TDD In Practice


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Talk I gave at Christchurch Code Camp, August 2013 on test driven development

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TDD In Practice

  1. 1. TDD in Practice Alan Christensen @christensena
  2. 2. Preamble • Who am I? • MyTDD journey
  3. 3. Overview • TDD to drive out design (live coding) • Two approaches toTDD • Bit on architecture and design
  4. 4. TDD for Design • TDD is supposed to improve your design • How does that work?
  5. 5. Worked example • Order confirmation (think shopping cart) • Payment has already been taken • What next?
  6. 6. Order Confirmation • Flag order as Ready to Ship • Notify customer, e.g. confirmation email • Arrange shipment
  7. 7. coding time!
  8. 8. OrderConfirmation EmailBuilderOrderConfirmer Test Test OrderConfirmation EmailBuilder Fake Email Template Engine Fake
  9. 9. Review • Try to keep the Red Green Refactor discipline • NCrunch is wonderful but costs $$$ • Use test naming to document behaviour • Asserts should match test naming (so typically one assert per test) • Arrange/Act/Assert helps with readability
  10. 10. Review: Mocking • Prefer state based tests • Prefer manual (static) fakes over dynamic • Prefer stubs if using dynamic mocks • Use adapters over untestable code • Use adapters/facades to make application code more expressive of intent
  11. 11. Review:TDD Design • Starting with test helps focus on good API • When test setups (Arrange) get large, it usually tells us we need to factor code into smaller pieces (classes, modules whatever) • Tests help us focus on one small component at a time • Often end up with more general, re-usable components (with rigorous tests)
  12. 12. Lots of tiny classes! • Is this a bad thing? • Best use a DI container • used right they fade into the background • Use IDE code navigation tools • e.g. Go to Definition, Find Usages, Ctrl-T in R# • Use keyboard shortcuts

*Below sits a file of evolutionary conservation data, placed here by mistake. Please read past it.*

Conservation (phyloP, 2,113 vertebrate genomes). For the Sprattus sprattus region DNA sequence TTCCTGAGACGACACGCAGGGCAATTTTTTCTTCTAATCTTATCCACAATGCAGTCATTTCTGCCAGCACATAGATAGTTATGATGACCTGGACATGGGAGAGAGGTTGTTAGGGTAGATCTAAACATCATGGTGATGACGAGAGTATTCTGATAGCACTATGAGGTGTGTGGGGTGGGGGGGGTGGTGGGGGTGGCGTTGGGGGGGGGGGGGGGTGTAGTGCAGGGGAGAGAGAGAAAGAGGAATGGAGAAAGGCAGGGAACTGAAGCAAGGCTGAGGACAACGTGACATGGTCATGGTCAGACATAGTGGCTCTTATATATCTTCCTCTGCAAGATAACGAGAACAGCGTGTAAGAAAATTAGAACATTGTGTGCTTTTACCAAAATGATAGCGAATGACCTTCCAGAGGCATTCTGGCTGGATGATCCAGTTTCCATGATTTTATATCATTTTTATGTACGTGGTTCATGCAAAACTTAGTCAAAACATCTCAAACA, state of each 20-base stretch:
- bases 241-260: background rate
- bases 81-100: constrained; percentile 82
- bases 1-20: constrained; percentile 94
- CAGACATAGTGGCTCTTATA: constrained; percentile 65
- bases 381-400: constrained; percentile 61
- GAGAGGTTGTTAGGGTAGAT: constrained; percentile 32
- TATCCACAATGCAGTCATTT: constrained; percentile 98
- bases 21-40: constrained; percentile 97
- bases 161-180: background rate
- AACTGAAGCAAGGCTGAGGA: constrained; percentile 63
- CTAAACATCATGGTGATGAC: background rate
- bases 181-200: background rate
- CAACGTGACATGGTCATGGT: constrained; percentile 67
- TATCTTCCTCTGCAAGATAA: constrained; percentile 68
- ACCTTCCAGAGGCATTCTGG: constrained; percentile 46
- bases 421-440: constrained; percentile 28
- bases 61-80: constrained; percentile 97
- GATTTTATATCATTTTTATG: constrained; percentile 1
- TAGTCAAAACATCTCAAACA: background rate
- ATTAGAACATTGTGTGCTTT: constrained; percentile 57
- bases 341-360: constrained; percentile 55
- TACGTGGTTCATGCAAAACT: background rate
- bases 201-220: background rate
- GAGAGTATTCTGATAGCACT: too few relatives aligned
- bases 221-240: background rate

13. 13. Disadvantages • Any problems with this approach?
  14. 14. Two TDD approaches • “Unit testing is out, vertical slice testing is in” - Sebastian Lambla (2013)
  15. 15. Two TDD Approaches “A lot of the bad advice about TDD has come from believing that it means testing a module in isolation from other modules, so that you essentially can only have one class under test and you have to have everything else mocked out.” - Ian Cooper (NDC in Oslo 2013 TDD: where did it all go wrong?)
  16. 16. OrderConfirmation EmailBuilderOrderConfirmer Test Test OrderConfirmation EmailBuilder Fake Mail Template Engine Fake
  17. 17. What is a unit test? • All about isolation, but from what? • Other classes or methods? • Other systems (e.g. file system, email, database)? • Other tests?
  18. 18. Isolation approach • Focused test suites, specify behaviour of small units (e.g. classes) • Substitute out all dependencies • Tests inevitably specify implementation details to some extent
  19. 19. OrderConfirmation EmailBuilderOrderConfirmer Test Test OrderConfirmation EmailBuilder Fake Mail Template Engine Fake
  20. 20. isolated: the good • Focused tests allow us to focus on one thing at a time • When tests fail, the source of problem is usually easy to identify • Set ups are small, tests always fast • Encourages well-factored code • Tests relatively easy to write
  21. 21. isolated: the bad • Tends to lock in to a specific implementation • Tests can become a liability, slowing down refactoring • Can lead to focus on implementation details over business value
  22. 22. vertical slice approach • Tests talk to public API only • Tests verify expected results, but not how they are arrived at • Isolation is between tests, not between “units”. • Test suite per feature instead of per class • Still don’t touch external systems (i.e. still fast and stable)
  23. 23. MailSenderOrderConfirmer Test
  24. 24. MailSender OrderConfirmation EmailBuilder OrderConfirmer Test Email Templating Engine
  25. 25. vertical slices: the good • More expressive tests • More able to change implementation without breaking tests
  26. 26. vertical slices: the bad • Harder to drive out your design • Easy to “get lost” in the implementation without close guidance of your tests • Harder to pinpoint bugs when tests fail • Can be more difficult to write tests
  27. 27.
  28. 28. So which to use? • The answer of course: it depends... • Isolation when “discovering” your design • Replace them as appropriate with vertical slice tests • Delete brittle tests! Use code coverage tools to ensure you still have coverage
  29. 29. Other tips • Use “builder” pattern for making test data • Refactor test code like “real” code. Keep it clean! • There is no “right” way to do things
  30. 30. Traditional architecture UI Services DB
  31. 31. Hexagonal Architecture
  32. 32. Hexagonal Architecture - Alastair Cockburn
  33. 33. Links • Source code and link to these slides including this one! • TDD, where did it all go wrong? (Ian Cooper, NDC 2013) • • •
  34. 34. Questions?
  35. 35. Reruns • Repeating this talk 29 August at Christchurch APN Alan Christensen @christensena